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6 Steps for Family Business Succession

Date: June 03, 2009

Of the 24 million family owned businesses in the United States, only about 30% will survive into the second generation, according to The Family Business Institute in Raleigh, N.C.  That's a sobering statistic for business owners whose crowning achievement is the company they built. But those who begin succession planning early--approximately a decade before retirement--stand a better chance of passing the business on to their children. Consider the following six steps:

  1. Decide on a viable successor. You may dream of your son or daughter sitting at the CEO's desk, but before you hand over the keys to the company ask two key questions: Are any of your children qualified to run the business? Are they truly interested in succeeding you? It's hard to remain impartial: An outside family business advisor can evaluate the strengths and weaknesses of any prospective candidate and help throughout the succession process.
  2. Mentor the next leader. Just because your daughter has led the sales team for 10 years doesn't make her ready to manage the entire operation. Owners should prepare successors over several years by letting them work in different areas of the company, introducing them to important business contacts, involving them in key business decisions and gradually relinquishing responsibilities to them.
  3. Keep all employees in the loop. To avoid hard feelings and confusion, everyone in the company needs a clear understanding of who will take over the business and how the transition will work. Hold scheduled meetings with family employees and critical non-family staff to review the succession plan, head off any problems and discuss other business issues.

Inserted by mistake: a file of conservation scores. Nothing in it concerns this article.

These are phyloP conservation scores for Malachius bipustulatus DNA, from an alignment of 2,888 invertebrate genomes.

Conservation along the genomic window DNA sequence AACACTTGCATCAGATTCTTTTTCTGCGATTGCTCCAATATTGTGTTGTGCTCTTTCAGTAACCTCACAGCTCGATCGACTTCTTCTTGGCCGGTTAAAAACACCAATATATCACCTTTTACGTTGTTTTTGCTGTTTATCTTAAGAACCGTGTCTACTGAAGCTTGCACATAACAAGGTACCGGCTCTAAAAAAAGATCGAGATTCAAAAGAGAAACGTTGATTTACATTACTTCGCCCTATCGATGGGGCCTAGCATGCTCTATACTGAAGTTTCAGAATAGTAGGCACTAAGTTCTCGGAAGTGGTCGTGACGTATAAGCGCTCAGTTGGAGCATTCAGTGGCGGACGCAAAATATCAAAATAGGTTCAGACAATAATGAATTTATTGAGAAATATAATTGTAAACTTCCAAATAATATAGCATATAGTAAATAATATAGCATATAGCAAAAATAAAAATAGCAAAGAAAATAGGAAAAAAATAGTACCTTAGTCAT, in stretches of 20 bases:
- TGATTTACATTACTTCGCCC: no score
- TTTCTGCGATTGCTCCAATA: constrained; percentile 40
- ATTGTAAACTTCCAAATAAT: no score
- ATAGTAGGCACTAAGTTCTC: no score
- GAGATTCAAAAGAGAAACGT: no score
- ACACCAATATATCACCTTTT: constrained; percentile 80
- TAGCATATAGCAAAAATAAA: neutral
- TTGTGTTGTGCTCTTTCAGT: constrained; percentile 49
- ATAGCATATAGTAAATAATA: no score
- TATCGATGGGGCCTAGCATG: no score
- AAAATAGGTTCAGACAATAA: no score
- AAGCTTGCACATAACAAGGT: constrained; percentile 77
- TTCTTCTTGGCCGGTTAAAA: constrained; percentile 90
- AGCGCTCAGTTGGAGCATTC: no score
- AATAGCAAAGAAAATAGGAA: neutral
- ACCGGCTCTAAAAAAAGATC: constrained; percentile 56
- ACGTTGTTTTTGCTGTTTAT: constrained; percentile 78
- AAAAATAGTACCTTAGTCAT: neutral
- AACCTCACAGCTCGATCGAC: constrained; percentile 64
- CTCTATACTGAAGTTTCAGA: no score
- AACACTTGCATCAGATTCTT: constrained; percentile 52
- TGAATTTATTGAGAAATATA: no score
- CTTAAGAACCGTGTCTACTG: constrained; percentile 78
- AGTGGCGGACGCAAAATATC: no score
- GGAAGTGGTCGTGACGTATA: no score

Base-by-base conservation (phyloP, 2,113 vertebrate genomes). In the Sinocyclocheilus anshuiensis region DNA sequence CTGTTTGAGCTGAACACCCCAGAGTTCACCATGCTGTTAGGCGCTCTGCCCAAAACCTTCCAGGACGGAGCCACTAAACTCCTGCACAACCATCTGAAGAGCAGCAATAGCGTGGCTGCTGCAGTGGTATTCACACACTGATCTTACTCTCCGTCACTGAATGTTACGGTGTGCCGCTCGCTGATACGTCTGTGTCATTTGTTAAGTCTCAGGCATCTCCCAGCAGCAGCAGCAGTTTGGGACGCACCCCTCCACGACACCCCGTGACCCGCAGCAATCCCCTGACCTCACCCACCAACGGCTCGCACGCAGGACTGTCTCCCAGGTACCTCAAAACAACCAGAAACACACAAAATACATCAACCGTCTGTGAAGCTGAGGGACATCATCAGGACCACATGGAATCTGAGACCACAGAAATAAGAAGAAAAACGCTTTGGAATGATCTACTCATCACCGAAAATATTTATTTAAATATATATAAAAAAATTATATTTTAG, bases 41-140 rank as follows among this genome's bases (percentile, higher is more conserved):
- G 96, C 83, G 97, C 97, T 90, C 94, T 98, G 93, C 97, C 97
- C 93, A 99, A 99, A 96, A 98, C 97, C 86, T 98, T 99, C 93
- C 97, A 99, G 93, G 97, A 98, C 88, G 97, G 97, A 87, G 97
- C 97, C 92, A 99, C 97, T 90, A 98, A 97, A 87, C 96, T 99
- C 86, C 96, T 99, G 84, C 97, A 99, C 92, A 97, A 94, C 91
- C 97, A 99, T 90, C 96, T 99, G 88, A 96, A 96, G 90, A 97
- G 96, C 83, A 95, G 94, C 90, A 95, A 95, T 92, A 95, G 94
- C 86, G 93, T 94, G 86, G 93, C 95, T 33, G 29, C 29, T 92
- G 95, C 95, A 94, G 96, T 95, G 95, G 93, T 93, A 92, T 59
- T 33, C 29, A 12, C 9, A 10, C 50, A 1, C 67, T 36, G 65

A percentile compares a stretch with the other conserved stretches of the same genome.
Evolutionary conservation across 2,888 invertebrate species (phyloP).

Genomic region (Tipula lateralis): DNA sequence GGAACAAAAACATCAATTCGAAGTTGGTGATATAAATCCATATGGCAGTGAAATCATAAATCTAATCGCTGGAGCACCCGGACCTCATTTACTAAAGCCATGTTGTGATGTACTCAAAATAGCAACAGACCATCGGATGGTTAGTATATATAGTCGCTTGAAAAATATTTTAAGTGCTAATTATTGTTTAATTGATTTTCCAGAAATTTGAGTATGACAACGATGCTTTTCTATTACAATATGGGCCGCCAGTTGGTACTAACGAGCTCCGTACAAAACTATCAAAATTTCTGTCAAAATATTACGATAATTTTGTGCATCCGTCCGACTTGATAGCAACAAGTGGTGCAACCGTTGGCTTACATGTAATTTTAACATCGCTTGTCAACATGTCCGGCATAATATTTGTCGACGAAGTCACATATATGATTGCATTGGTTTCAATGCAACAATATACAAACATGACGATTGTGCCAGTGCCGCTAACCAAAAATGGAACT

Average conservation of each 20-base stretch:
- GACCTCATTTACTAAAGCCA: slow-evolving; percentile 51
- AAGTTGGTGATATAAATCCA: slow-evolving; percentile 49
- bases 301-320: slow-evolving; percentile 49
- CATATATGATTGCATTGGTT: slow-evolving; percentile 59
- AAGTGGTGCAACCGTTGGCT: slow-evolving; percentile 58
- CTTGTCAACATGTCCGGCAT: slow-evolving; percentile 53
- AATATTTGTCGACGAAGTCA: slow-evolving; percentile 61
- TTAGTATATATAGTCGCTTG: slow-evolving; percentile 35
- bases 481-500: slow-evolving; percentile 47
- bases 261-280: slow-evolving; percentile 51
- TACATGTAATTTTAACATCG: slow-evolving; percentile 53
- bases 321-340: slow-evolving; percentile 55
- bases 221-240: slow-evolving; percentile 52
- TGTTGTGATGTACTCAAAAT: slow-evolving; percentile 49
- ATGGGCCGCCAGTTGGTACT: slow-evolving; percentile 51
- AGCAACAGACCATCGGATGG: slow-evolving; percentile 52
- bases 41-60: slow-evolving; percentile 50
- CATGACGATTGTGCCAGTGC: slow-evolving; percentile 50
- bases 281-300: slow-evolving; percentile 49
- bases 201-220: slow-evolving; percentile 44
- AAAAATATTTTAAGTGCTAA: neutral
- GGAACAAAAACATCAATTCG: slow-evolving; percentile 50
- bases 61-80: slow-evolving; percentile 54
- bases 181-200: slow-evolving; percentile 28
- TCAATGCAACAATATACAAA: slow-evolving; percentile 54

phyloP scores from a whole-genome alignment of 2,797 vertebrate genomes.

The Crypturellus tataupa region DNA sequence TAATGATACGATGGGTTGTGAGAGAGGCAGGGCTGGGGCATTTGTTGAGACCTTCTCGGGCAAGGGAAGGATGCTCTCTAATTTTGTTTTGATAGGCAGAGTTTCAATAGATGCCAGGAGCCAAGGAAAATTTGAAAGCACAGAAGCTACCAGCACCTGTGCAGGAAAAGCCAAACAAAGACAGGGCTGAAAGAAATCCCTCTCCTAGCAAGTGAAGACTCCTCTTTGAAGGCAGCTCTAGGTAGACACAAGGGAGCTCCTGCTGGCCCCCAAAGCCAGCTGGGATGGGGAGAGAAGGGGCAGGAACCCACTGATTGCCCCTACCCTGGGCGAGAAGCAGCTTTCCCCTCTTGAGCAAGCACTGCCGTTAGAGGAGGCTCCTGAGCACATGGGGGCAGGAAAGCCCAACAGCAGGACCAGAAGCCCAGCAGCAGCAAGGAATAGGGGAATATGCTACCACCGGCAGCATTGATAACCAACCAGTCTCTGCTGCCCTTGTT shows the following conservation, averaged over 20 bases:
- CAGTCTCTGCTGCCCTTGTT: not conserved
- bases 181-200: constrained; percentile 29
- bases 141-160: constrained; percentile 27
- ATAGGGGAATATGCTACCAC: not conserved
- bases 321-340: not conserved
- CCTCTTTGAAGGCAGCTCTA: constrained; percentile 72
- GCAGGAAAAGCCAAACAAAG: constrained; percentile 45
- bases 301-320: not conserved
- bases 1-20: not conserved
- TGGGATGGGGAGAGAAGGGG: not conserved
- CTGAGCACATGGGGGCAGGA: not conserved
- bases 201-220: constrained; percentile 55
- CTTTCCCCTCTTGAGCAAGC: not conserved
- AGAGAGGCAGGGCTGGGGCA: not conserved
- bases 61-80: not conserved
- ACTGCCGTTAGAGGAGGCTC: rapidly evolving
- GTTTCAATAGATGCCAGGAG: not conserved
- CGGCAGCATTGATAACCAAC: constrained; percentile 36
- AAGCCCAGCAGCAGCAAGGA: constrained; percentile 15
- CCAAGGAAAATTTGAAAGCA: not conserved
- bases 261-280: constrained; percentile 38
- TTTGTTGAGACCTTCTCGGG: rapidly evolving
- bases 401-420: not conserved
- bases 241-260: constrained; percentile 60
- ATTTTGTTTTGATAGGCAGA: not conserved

4. Create a clear timetable for succession. Without set dates for specific events, employees may be perplexed by the chain of command and owners may linger long after they should've retired. Some dates to nail down include when you will retire and when you will transfer ownership shares.
  5. Settle on a post-retirement role. Can you envision totally walking away from the firm, or do you want to serve as a consultant for a specified time?
  6. Coordinate estate-planning goals with the succession plan. It's likely your investment in the business is your largest asset. Therefore, several issues need to be addressed, including the possibility of an estate freeze to limit future capital gains in conjunction with a life insurance policy to pay projected tax liabilities. In addition, determine a source of income for your retirement, such as an individual pension plan or a retiring allowance paid by the company.

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